Maybe he has a gift, maybe it's a curse, Odd has never been sure, but he tries to do his best by the silent souls who seek him out. Sometimes they want justice, and Odd's otherworldly tips to Pico Mundo's sympathetic police chief, Wyatt Porter, can solve a crime. Occasionally they can prevent one. But this time it's different.
A mysterious man comes to town with a voracious appetite, a filing cabinet stuffed with information on the world's worst killers, and a pack of hyena-like shades following him wherever he goes. Who the man is and what he wants, not even Odd's deceased informants can tell him. His most ominous clue is a page ripped from a day-by-day calendar for August 15.
Today is August 14.
In less than twenty-four hours, Pico Mundo will awaken to a day of catastrophe. As evil coils under the searing desert sun, Odd travels through the shifting prisms of his world, struggling to avert a looming cataclysm with the aid of his soul mate and an unlikely community of allies that includes the King of Rock 'n' Roll. His account of two shattering days when past and present, fate and destiny converge is the stuff of our worst nightmares, and a testament by which to live: sanely if not safely, with courage, humor, and a full heart that even in the darkness must persevere.
©2003 Dean Koontz; (P)2003 Random House, Inc., Random House Audio, A Division Of Random House, Inc.
"Once in a very great while, an author does everything right, as Koontz has in this marvelous novel....This is Koontz working at his pinnacle." (Publishers Weekly)
"A curious mixture of whimsy, gentle humor, and horror...It is the casual weirdness on display here, rife with bodachs and other signs of a Vonnegut-style fancifulness, that gives Odd Thomas its principal appeal." (The New York Times)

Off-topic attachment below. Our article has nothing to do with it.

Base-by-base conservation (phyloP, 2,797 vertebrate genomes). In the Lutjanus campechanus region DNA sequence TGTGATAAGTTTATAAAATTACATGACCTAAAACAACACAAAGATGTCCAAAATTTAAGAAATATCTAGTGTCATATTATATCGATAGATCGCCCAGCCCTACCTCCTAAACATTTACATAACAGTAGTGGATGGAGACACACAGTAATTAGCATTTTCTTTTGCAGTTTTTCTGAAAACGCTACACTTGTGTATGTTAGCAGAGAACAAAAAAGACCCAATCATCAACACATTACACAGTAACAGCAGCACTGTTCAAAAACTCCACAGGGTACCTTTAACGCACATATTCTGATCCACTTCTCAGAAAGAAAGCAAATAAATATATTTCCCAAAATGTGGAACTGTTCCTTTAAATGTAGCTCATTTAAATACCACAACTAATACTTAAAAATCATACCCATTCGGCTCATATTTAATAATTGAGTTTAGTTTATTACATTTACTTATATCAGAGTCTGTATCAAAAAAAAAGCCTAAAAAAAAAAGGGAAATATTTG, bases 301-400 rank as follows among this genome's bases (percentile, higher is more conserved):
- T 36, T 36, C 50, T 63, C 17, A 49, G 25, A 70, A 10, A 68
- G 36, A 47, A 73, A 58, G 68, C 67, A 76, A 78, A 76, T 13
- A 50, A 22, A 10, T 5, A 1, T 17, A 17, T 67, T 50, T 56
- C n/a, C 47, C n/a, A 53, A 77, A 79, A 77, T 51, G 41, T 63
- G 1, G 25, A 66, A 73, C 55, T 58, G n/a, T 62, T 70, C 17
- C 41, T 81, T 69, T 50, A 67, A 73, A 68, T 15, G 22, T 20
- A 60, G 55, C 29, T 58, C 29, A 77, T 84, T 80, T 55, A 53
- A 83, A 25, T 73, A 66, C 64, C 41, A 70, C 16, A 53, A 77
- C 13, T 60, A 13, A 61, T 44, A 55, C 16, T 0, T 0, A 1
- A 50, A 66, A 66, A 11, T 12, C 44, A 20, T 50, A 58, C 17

"This quirky and touching story of a 20-year-old short order cook with paranormal abilities is spun with stylistic grace by Dean Koontz, and read in an innocent, unaffected style by David Aaron Baker." (AudioFile)
Suprisingly, since this is the first Koonzt book I've read...I was from the first few opening lines of narrative, very pleased, the narrator gives the story depth and is in absolute synergy and sympathy with its leading characters, adding believeability and truth to the tale.. This story is both quirky and touching in equal measure, in the most subtle and amusing of ways ... It draws the reader into the midst of Pico Mundo with its wit, plot and surprise .. I am now completely hooked on the Odd Thomas series...
I am a devoted fan to Dean Koontz. I had previously heard raving reviews about this book - so I purchased it. I loved the quirky personality of Odd Thomas; but I was surprised to be waiting for the action/suspense. Which I finally recieved in the end (good ending). This book is great and looks into the observation of everyone's natural weirdness; I just wished for a "little more" throught-out the rest of the book. However, I do plan on reading the sequel (Forever Odd); because I'm a devoted fan to Dean Koontz.
This is one of the good ones. Quirky, funny and even touching at times. Dean Koontz knows how to satisfy his readers. This one leaves one thinking about one's mortality in a good way; neither maudlin nor morose. The voice of the narrator took a bit of getting used to but after a while he seemed to endear himself and seemed to become Odd Thomas, which added to the enjoyment of the audio. If you like Dean Koontz you'll get your money's worth with this one.
This is an excellent and entertaining story. The reader's voice is perfect for this first person narrative. It completely fits the personality that you imagine for this very likable hero. The character development is excellent, regardless of whether they are dead or alive. (tease) This is a savory listen.